UPDATE 1-Spain's Abengoa requests $297 mln in state aid for Abenewco1 unit

(Adds details on new proposed financing deal for Abenewco1)

MADRID, March 17 (Reuters) - Spanish engineering and energy firm Abengoa SA said on Wednesday its Abenewco1 holding company had requested a 249 million euro ($297 million) temporary state aid package to stay afloat while it evaluates a non-binding takeover bid.

In early February, parent company Abengoa SA voluntarily started a bankruptcy process after its creditors refused to extend a deadline for negotiating a restructuring agreement.

Abenewco1, which holds most of its parent company’s assets and liabilities and employs most of the group’s 13,500 workers, was not part of the insolvency proceedings.

A proposed restructuring to tackle Abengoa’s 6 billion euro debt mountain unravelled in February after the regional government of Andalusia withdrew an offer of 20 million euros in funding as part of a 250 million euro overall deal.

The Seville-based business had borrowed heavily in the preceding decade to fund an aggressive expansion into clean energy from its traditional infrastructure projects.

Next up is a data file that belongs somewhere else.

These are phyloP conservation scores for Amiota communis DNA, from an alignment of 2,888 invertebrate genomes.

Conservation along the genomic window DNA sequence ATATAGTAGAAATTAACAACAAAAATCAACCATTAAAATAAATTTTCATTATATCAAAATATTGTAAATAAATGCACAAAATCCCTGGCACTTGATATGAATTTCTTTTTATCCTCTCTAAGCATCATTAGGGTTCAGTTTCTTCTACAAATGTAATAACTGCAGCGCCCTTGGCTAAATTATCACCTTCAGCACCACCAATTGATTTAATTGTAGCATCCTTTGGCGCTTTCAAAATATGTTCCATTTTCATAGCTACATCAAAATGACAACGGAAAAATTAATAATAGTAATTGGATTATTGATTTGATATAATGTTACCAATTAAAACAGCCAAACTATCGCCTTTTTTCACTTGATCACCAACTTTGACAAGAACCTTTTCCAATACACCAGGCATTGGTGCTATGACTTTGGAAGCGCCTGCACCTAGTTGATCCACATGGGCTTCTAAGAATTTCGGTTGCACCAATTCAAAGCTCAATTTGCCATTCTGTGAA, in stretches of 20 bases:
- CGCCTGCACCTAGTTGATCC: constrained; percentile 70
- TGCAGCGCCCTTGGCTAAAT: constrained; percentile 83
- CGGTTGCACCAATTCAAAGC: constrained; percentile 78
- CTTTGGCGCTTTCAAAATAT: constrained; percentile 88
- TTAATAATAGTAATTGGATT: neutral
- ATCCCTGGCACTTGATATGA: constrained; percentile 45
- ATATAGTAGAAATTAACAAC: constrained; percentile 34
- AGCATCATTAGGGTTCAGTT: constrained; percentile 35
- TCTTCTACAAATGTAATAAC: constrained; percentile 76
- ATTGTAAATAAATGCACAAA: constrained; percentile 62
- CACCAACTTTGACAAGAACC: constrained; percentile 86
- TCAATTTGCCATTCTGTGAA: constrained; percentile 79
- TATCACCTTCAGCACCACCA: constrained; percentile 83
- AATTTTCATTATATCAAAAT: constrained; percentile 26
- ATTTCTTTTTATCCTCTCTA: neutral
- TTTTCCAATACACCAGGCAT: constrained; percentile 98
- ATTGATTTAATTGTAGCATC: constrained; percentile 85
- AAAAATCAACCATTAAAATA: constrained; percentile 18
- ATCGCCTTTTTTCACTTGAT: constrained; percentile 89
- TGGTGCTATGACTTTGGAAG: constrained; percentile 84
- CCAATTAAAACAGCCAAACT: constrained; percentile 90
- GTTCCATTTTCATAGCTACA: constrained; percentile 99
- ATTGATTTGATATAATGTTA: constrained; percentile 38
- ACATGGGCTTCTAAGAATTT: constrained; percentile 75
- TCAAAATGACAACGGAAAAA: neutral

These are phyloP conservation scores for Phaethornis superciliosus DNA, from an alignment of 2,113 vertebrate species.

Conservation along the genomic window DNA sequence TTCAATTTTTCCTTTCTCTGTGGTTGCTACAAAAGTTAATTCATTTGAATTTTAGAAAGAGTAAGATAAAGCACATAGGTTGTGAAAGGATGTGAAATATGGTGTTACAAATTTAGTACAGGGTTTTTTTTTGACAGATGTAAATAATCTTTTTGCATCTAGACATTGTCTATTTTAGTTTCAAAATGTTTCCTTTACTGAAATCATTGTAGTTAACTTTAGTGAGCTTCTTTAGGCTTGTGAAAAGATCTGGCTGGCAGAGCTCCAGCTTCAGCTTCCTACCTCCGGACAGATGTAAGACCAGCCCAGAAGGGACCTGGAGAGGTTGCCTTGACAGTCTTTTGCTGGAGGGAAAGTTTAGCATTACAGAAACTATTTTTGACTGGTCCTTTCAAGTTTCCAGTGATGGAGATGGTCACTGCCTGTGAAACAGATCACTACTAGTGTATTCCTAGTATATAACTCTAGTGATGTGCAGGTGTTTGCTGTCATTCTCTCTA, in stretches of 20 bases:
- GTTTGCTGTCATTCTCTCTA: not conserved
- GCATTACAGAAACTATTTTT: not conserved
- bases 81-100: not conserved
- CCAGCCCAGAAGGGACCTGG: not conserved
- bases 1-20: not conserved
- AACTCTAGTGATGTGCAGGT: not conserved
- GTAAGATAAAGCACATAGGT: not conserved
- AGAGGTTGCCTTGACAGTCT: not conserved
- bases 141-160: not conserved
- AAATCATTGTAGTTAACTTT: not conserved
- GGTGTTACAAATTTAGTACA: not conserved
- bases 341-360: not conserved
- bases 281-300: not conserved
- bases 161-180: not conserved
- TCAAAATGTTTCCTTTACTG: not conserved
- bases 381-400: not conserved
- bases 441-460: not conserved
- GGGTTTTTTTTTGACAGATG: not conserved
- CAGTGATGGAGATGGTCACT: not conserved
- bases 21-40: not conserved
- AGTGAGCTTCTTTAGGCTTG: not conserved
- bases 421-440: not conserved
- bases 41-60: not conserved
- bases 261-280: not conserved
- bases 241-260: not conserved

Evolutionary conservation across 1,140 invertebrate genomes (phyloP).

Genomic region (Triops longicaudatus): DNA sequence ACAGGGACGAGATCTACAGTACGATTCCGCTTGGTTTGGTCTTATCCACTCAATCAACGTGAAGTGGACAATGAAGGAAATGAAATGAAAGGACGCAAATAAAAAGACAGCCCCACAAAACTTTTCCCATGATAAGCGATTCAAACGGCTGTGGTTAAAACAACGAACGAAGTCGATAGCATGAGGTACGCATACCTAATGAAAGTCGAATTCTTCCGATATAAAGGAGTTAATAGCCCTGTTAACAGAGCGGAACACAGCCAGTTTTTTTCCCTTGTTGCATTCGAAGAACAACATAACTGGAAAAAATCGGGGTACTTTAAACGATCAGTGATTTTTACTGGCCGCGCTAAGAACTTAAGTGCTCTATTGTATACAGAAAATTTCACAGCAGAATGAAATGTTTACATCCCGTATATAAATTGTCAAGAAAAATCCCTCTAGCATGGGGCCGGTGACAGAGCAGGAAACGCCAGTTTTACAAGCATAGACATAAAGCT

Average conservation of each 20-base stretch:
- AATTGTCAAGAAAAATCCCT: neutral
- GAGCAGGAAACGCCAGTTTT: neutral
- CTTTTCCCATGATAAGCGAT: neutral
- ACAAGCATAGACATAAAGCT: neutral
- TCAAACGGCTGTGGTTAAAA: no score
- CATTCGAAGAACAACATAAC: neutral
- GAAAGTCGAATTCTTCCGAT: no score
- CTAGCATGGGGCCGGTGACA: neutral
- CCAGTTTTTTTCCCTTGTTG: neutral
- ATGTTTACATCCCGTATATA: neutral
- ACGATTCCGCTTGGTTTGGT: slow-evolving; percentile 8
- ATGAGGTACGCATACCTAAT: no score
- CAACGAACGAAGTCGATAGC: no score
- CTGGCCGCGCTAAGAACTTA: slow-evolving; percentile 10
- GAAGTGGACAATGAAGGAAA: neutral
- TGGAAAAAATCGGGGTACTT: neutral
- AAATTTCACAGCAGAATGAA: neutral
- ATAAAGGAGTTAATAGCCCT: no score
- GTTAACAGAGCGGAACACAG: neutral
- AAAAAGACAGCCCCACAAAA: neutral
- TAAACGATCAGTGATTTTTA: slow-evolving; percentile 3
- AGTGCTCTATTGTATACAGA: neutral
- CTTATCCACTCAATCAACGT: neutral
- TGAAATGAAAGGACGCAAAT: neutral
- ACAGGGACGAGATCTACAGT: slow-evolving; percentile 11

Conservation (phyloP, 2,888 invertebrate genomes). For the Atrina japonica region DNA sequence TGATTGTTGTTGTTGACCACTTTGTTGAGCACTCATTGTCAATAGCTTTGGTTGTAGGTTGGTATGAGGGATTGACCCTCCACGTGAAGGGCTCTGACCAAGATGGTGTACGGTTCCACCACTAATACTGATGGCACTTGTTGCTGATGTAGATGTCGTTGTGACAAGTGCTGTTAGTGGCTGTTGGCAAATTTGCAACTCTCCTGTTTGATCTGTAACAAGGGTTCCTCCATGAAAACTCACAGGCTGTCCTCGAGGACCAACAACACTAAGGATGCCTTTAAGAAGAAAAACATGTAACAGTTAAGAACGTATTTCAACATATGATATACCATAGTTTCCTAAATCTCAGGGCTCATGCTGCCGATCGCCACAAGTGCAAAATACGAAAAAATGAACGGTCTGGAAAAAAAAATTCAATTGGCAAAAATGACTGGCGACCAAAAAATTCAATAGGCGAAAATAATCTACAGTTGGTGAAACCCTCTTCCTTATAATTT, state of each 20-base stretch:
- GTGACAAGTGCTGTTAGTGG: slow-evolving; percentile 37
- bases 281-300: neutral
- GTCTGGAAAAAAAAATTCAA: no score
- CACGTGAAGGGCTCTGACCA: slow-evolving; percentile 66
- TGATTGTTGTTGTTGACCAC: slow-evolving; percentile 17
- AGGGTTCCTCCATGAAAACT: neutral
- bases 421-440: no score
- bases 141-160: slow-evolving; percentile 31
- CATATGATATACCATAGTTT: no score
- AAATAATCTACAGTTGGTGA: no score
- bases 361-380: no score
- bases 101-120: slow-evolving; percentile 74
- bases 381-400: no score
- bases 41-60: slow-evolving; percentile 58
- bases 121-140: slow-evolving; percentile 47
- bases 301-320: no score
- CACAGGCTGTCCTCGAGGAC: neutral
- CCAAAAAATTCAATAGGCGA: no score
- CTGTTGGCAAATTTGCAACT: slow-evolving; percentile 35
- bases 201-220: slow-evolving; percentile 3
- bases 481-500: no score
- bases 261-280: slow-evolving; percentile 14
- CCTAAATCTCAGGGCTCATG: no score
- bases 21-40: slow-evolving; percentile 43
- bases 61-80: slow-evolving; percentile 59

On Wednesday, Abengoa said as part of a new transaction, Abenewco1 had received a non-binding offer from a group of investors led by Los Angeles-based private equity fund TerraMar Capital LLC, which aims to control 70% of the company after subscribing to a 50 million euro capital increase.

The offer consists of a 150 million euro loan divided into a 35 million euro short-term liquidity line and an additional disbursement of 115 million euros.

Abengoa said TerraMar’s financing and investment offer was conditional on it securing new financing and new bonding lines, in line with previous agreements announced in August 2020.

In early August, the company secured a complex deal with its creditors guaranteeing state financing of up to 250 million euros and a bonding line of 300 million.

Abenweco 1 said on Wednesday that the new refinancing plan based on the non-binding offer was “the only feasible option”.

$1 = 0.8398 euros Reporting by Jesús Aguado; Editing by Andrei Khalip, Nathan Allen and Jan Harvey